The lack of ability to save within missions is annoying, but the rich puzzle and level design makes it hard to put the portable game down, and online and offline multiplayer add an entirely new dimension. Chalk up another reason to let your 3DS jockey with your phone for pocketspace.
Need for Speed Most Wanted U
(Wii U, $60, Everyone 10+)
Last year’s top racer takes a victory lap on the Wii U. Even though it scoots in late, the new version is arguably stronger than the one racers and stunt drivers have been playing for months.
Rather than a quick, sloppy port, some genuine thought went into shaping the game for the Wii U. The game is playable entirely on the TV or the GamePad, or in tandem. The touch screen also allows for quick car switching and menu navigation. The “U” version also comes with the $10 Ultimate Speed Pack DLC that was sold on other systems.
Impromptu street races, breakneck open-world courses and plenty of crashes keep things interesting. The hangup is that since hardly anyone has a Wii U, it’s tough to find much action online. Even though the multiplayer is just as robust as it is on the other systems, there’s little chance to test it out.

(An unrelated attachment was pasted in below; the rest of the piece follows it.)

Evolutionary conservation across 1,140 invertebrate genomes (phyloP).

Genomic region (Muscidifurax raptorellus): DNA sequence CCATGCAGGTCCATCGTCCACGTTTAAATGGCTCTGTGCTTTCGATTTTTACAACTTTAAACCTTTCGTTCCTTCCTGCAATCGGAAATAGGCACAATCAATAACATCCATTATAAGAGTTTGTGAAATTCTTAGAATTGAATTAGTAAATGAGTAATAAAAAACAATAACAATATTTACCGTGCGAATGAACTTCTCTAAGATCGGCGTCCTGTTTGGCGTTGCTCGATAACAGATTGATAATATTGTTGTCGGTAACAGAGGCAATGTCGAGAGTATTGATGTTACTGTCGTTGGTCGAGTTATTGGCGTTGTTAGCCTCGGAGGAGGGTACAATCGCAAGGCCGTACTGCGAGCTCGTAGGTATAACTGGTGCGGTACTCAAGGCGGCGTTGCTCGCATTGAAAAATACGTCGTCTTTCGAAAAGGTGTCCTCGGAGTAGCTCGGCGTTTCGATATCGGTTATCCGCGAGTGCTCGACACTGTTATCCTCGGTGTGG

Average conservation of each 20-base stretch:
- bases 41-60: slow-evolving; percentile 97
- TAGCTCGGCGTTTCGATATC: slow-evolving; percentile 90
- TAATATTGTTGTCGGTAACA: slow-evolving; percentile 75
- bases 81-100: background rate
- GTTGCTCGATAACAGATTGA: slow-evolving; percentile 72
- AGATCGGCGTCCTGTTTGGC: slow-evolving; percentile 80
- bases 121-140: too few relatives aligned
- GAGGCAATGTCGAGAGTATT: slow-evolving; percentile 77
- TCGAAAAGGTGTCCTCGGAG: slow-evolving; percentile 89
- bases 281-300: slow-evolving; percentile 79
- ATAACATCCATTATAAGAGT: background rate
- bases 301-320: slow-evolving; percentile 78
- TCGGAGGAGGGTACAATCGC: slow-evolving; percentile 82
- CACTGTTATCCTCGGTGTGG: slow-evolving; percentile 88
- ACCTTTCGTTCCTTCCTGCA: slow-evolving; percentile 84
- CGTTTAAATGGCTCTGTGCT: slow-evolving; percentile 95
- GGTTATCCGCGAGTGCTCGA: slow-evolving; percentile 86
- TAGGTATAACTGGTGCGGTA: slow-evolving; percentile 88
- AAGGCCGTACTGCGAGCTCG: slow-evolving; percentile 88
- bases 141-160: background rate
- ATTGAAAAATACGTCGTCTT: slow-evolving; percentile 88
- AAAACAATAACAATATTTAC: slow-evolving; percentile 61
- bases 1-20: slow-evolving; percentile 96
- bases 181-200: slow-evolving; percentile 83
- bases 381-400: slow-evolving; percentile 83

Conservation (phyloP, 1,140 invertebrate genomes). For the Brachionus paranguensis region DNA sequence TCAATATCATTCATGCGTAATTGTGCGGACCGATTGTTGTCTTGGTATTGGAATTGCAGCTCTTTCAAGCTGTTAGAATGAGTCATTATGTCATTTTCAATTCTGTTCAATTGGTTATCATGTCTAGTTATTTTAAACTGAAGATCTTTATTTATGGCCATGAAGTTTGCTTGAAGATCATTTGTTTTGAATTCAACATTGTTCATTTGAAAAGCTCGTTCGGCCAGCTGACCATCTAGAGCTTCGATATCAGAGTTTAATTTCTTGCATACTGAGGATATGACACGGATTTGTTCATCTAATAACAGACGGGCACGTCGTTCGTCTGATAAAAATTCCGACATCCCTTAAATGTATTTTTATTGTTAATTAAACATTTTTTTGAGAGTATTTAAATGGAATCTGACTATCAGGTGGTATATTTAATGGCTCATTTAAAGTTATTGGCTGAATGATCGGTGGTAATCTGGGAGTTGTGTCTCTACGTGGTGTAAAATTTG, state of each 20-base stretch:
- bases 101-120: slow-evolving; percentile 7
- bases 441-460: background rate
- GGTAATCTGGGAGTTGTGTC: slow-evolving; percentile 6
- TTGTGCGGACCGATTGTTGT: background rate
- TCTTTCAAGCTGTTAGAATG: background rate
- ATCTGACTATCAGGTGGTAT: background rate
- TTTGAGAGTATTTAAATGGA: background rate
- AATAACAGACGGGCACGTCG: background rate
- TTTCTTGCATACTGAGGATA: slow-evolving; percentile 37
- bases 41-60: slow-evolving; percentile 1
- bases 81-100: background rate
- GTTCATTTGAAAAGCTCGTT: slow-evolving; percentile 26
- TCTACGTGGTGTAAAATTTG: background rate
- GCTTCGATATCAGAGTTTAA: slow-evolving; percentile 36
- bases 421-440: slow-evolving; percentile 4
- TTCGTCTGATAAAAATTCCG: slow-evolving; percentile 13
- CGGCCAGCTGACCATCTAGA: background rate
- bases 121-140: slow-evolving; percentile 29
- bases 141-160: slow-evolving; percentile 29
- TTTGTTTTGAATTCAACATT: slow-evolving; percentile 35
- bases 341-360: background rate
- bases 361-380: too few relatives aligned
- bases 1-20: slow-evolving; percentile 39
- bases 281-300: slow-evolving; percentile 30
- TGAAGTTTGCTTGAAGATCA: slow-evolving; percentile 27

Tiger Woods PGA Tour 14
(360, PS3, $60, Everyone)
Rather than jog on the treadmill like most other sports games and hope players stay satisfied with roster tweaks and gameplay refinements, the past couple editions of Tiger have livened things up with historical context.
Last year’s game let you recreate milestone’s in Tiger’s life, starting when he was a toddler, and this year’s Legends of the Masters lets you tee off throughout milestones in Masters history, starting back in 1875. Filters give the old-school tournaments the feel of archive broadcasts.